The Home Office is facing calls to release a report called Leftwing Activism and Extremism in the UK, which has been prepared by its extremism analysis unit (EAU).
Jenny Jones, one of several politicians and activists whose inclusion on a domestic extremist database previously caused a furore, are among those expressing concerns about the report after its existence was revealed by a freedom of information request by the Guardian.
Jones said: “Over the past decade, the police have become more and more confused about their duty to facilitate peaceful protest and are prone to see any disruption as extremist. The Met police put me on their domestic extremist database for years, when I was a member of their own oversight body, the Police Authority and deputy mayor of London,” said Jones.
“It is deeply worrying that the Home Office has a report that must include definitions of extremism that many people would see as far too broad, when protest and dissent are necessary within a democracy.”
An FOI request by the Guardian found that the Home Office’s EAU – which was established by Theresa May in 2015 and has been involved in drawing up a blacklist of individuals and organisations with whom the government and public sector should not engage – has produced, or is planning to produce, more than 21 reports.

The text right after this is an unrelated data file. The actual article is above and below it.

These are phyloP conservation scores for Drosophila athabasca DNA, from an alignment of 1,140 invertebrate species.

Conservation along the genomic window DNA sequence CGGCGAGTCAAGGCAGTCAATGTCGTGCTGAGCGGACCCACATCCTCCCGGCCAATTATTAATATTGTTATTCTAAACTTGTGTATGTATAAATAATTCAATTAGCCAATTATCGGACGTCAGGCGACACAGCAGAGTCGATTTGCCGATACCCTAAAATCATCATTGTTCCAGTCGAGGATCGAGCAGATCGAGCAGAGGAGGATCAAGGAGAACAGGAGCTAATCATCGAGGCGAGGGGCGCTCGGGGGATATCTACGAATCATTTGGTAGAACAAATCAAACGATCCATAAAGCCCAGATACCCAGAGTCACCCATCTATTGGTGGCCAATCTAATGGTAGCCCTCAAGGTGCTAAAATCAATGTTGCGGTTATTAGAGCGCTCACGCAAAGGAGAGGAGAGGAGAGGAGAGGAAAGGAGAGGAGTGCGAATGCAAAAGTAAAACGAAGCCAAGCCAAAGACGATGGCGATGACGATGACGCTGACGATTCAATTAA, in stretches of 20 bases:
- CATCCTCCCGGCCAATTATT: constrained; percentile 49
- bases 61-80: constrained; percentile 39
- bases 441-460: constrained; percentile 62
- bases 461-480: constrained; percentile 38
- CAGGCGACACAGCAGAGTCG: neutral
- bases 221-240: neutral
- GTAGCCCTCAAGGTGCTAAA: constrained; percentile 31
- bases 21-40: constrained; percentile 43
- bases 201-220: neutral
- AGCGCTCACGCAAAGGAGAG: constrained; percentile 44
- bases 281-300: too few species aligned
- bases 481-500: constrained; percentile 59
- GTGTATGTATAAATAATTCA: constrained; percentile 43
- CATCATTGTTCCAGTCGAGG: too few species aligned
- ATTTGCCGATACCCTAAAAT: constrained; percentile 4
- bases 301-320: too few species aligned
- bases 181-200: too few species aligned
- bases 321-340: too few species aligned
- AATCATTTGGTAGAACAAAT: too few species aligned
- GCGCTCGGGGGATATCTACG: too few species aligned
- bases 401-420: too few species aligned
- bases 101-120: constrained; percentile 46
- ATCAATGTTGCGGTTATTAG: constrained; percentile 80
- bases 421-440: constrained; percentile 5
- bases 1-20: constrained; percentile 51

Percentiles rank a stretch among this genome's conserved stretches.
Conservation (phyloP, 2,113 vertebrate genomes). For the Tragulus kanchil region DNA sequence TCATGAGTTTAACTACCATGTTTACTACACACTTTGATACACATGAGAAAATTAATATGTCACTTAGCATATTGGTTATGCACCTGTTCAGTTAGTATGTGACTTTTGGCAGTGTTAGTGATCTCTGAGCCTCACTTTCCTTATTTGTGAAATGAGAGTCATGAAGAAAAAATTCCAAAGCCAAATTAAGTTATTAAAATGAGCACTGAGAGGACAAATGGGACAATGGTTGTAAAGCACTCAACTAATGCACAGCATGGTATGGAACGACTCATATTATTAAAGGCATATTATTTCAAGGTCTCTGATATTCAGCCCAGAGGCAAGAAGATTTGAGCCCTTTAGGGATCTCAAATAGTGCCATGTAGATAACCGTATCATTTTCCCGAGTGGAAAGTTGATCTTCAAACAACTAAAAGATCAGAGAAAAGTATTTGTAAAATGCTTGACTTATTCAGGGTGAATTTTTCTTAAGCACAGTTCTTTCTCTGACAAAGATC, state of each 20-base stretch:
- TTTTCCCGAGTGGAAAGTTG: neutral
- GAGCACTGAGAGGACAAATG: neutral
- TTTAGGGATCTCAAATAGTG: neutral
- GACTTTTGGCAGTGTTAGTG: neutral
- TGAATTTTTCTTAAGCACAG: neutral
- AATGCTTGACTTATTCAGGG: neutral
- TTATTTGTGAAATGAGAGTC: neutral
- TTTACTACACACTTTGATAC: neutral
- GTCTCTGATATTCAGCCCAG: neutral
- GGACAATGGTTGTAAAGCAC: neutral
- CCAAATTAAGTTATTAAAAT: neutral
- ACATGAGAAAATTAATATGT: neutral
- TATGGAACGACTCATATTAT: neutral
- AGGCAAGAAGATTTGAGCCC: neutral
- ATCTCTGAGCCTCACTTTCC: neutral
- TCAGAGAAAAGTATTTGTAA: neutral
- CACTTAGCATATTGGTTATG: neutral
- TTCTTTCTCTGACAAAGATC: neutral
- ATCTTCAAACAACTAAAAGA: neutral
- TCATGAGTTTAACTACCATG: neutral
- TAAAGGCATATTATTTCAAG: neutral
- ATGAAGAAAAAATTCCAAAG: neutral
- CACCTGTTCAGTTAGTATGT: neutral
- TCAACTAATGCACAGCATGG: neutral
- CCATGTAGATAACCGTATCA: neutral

Three have titles indicating they are focused on the far right, such as Impact of Far Right Ideology on Young People and Rightwing Extremism – UK Groups.
Three others contained the word “Islamist”, including How Islamist Extremists Gain Legitimacy. Others appear to be focused on the impact or reaction to terror events of recent years, such as Manchester Attack One Week On – Reaction and London Bridge Attack Islamophobic Sentiments.
The list also contained reports called UK Sikh Nationalism and Women and Girls in Extremism.
A Home Office spokesperson said: “The work by the extremism analysis unit helps improve our understanding of all types of extremism and guide how we should respond.”
Detailing the work of the EAU when she was home secretary, May said the unit would “help us to develop a new engagement policy – which will set out clearly for the first time with which individuals and organisations the government and public sector should engage and should not engage”.
The EAU was also involved in developing a “counter-entryism” strategy to tackle Islamist radicalisation and ensure there is no repeat of the Trojan horse affair in Birmingham schools across the public sector.